So let me go to the next slide. So the data field, how is the data represented? This is what I call a raw data. It is a difficult thing to interpret. It’s not made for humans to interpret it or understand it because the text code is made for computers to interpret. They speak that language. That’s what computers do. That’s their native language, hacks or binary. For J1939, at least the key is the specification. That really tells you what the data is. We specify what’s called PGNs and SPNs and we’re constantly on the J1939 committee assigning new SPNs for new pieces of data that aren’t yet standardized, that different manufacturers want to put on the data bus, things for automated vehicles or target on the right-hand side [00:10:42] behind the bumper, or whatever. Different companies come to us. The Standards Committee, they say, “I need an SPN for this.” Well, that’s the data. We’re defining different data and we’re defining it by changing the J1939 specification, one of the specifications. There’s many of them. There’s one or more J1939 specification for each layer of the communications.
So as an example, J1939-11 is the physical layer specification for 250K physical layer. J1939-14 is the physical layer specification for the 500K physical layer, which is different. You go all the way up, J1939 -73 or -71 is a applications layer that defines some of the applications data. Anyway, the spec is the key. How that key is communicated, how that information is [00:11:42] communicated to a computer is by something called a DBC file, a very important file. It describes what the data is and what the CAN is in the DBC file.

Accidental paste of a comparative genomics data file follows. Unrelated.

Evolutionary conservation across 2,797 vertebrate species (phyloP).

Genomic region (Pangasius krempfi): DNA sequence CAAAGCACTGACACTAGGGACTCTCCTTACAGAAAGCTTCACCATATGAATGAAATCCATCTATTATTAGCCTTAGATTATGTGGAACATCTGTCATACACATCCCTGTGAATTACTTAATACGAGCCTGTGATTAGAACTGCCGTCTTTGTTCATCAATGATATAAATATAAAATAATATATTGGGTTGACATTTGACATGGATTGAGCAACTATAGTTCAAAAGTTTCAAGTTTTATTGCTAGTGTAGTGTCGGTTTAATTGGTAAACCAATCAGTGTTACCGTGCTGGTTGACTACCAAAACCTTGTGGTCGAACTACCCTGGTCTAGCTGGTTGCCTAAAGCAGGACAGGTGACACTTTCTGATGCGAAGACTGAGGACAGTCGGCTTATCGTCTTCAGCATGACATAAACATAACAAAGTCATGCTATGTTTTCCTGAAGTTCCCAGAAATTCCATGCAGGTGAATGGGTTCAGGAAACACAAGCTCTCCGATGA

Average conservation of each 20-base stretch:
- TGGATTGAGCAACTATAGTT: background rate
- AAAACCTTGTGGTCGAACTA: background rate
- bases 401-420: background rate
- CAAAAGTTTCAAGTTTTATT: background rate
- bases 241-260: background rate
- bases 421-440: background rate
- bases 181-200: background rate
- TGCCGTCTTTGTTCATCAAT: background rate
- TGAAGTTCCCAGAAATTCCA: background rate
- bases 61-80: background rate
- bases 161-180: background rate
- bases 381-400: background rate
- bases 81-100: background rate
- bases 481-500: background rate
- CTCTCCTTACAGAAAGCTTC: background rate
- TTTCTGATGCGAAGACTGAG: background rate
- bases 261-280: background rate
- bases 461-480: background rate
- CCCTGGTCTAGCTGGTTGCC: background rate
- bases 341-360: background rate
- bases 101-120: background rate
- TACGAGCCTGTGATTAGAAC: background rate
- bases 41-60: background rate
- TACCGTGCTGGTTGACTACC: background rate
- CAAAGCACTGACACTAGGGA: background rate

It’s an industrial standard. For those programmers in the room, it is based on an XML format, which is just another standard that just defines how you make a file that different computers understand, write to or read to, whatever. A DBC file is fixed for any given CAN network. It changes as the network revolves but at any given time when it’s running it’s a fixed thing. Boom, you’ve got a DBC file. Most computers use the DBC file. They don’t write to it. We actually have a DBC file editor that’s free on our website. You can download it. You can look at a DBC file. I will use it as an example. You can find meaning and find what the DBC file means. You can change a DBC file, if you want, with our DBC editor. [00:12:42] That’s free on our website.
Basically, when it comes to the data, the biggest thing a DBC file does is it labels the data, it defines the data within the data structure of a CAN frame, and then it sets scaling and offsets of that data. It defines what type of data it is, floating-point data, signed integer data, unsigned integer data, whatever, and then none of them tells you where it is, what it is but how to scale it and offset it to get to the number, the meaningful number that you want from that data. That’s a DBC file.